Seidenstraßen, Geopolitik und der Globale Süden

Dance with the dragon

China is being increasingly associated with the fire-breathing dragon, which in Western mythology was usually regarded as a monster that had to be destroyed. Such fire dragons also exist in Asia. But the East Asian dragon is an ambivalent creature with predominantly positive qualities: a symbol of fertility, of wealth, auspiciousness, goodness and intelligence – and of imperial power.

Similarly ambivalent is the brand name ‘Belt and Road’, which stands for world-wide infrastructure development, billion-dollar investments and integration into a “community with a shared future”. On one hand, it promises ‘New Silk Roads’, linking it to a historical, supposedly Golden Age of an equitable, flourishing interchange between China and Europe. On the other hand, it is being interpreted as a seductive web in which participating countries become entangled and dependent on Beijing’s power ambitions.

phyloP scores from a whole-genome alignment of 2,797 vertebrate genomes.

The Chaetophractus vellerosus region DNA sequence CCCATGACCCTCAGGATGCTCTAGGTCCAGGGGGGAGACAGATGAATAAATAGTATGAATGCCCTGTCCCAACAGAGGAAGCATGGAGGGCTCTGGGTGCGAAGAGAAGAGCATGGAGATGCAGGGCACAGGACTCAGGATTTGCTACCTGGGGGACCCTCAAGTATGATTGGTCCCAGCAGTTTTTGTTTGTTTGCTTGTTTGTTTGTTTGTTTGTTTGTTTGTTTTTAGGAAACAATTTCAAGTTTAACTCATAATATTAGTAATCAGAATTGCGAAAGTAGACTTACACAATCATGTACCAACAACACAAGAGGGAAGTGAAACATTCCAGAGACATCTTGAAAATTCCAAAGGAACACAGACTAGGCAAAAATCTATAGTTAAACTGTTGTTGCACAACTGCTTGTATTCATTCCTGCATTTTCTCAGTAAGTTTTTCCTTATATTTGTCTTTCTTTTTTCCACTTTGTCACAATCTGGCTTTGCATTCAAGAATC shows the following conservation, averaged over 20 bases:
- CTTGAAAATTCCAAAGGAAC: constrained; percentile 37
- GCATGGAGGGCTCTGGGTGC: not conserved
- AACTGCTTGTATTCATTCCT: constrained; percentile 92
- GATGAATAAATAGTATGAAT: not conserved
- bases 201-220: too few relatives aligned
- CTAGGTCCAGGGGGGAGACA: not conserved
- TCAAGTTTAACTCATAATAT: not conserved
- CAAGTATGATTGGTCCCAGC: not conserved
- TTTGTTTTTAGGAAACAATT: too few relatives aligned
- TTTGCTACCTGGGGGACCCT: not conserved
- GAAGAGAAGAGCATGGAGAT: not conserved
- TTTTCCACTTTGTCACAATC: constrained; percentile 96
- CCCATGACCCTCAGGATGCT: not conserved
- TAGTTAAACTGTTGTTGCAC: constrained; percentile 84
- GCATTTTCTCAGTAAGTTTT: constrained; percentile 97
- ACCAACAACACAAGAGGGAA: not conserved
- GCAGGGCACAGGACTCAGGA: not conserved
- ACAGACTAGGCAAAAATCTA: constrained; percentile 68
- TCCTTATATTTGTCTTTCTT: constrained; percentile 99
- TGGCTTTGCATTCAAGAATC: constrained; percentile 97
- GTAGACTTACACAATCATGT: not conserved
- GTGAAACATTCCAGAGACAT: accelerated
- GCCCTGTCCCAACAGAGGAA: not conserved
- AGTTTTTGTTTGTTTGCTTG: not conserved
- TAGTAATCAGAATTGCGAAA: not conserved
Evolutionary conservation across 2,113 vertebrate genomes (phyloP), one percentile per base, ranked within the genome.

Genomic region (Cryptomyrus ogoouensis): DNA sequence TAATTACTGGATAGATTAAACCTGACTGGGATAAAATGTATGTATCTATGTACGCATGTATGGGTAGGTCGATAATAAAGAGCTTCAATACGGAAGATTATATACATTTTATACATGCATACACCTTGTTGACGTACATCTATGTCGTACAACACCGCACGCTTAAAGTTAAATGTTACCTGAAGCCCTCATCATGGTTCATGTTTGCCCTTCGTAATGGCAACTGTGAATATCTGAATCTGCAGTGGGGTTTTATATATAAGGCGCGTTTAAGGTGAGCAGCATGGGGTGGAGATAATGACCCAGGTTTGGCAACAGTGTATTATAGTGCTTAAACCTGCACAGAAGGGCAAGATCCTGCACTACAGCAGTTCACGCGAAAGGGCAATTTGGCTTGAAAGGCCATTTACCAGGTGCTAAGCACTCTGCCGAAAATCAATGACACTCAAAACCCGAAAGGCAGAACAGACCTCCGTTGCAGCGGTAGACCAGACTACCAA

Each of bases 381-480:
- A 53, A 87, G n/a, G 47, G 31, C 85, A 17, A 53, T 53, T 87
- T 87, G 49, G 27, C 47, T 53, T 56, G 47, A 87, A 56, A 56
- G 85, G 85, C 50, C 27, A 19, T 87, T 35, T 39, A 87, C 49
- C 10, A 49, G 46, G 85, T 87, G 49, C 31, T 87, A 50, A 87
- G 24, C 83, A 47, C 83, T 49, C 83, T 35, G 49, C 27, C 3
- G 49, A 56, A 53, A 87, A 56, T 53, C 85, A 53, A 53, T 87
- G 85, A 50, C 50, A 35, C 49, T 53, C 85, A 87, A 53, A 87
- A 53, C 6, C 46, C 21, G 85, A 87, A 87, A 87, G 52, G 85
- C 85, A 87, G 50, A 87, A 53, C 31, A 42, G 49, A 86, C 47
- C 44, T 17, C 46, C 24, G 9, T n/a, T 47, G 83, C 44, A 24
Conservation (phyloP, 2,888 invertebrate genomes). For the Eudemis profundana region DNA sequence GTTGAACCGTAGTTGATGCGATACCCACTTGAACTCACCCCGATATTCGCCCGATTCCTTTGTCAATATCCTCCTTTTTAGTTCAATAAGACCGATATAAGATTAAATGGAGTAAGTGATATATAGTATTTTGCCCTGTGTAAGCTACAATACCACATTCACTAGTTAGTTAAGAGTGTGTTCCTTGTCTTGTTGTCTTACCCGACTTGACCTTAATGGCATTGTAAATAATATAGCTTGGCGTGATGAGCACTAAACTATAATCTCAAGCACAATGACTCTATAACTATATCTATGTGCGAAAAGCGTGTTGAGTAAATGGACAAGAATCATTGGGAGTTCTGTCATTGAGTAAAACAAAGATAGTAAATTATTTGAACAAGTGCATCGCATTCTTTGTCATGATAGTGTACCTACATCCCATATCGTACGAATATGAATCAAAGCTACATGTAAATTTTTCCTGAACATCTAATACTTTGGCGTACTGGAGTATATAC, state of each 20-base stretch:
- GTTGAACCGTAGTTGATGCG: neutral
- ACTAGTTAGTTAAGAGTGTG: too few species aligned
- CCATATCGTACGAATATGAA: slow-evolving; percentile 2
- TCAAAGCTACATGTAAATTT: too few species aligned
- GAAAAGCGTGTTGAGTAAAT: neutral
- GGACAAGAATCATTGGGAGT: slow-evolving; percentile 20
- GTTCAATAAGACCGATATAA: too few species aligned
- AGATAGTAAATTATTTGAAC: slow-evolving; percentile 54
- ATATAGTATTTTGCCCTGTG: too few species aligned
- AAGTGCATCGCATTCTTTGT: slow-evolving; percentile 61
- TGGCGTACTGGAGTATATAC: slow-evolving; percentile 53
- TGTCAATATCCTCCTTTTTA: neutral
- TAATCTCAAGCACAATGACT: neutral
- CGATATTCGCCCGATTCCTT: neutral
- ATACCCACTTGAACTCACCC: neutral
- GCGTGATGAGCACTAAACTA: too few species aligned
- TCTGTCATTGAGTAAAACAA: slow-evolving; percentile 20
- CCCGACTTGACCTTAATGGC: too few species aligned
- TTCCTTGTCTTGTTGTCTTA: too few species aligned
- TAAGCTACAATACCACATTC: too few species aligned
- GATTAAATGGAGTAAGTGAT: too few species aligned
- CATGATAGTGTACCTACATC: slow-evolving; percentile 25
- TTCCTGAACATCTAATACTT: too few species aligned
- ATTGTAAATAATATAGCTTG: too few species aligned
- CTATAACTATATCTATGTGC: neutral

China’s global reach in all areas has long since progressed to the point where the dance with the dragon is in full swing. The music for it is currently being written by a wide variety of composers. One of the basic rules for this dance: don’t step too firmly on the dragon’s feet.

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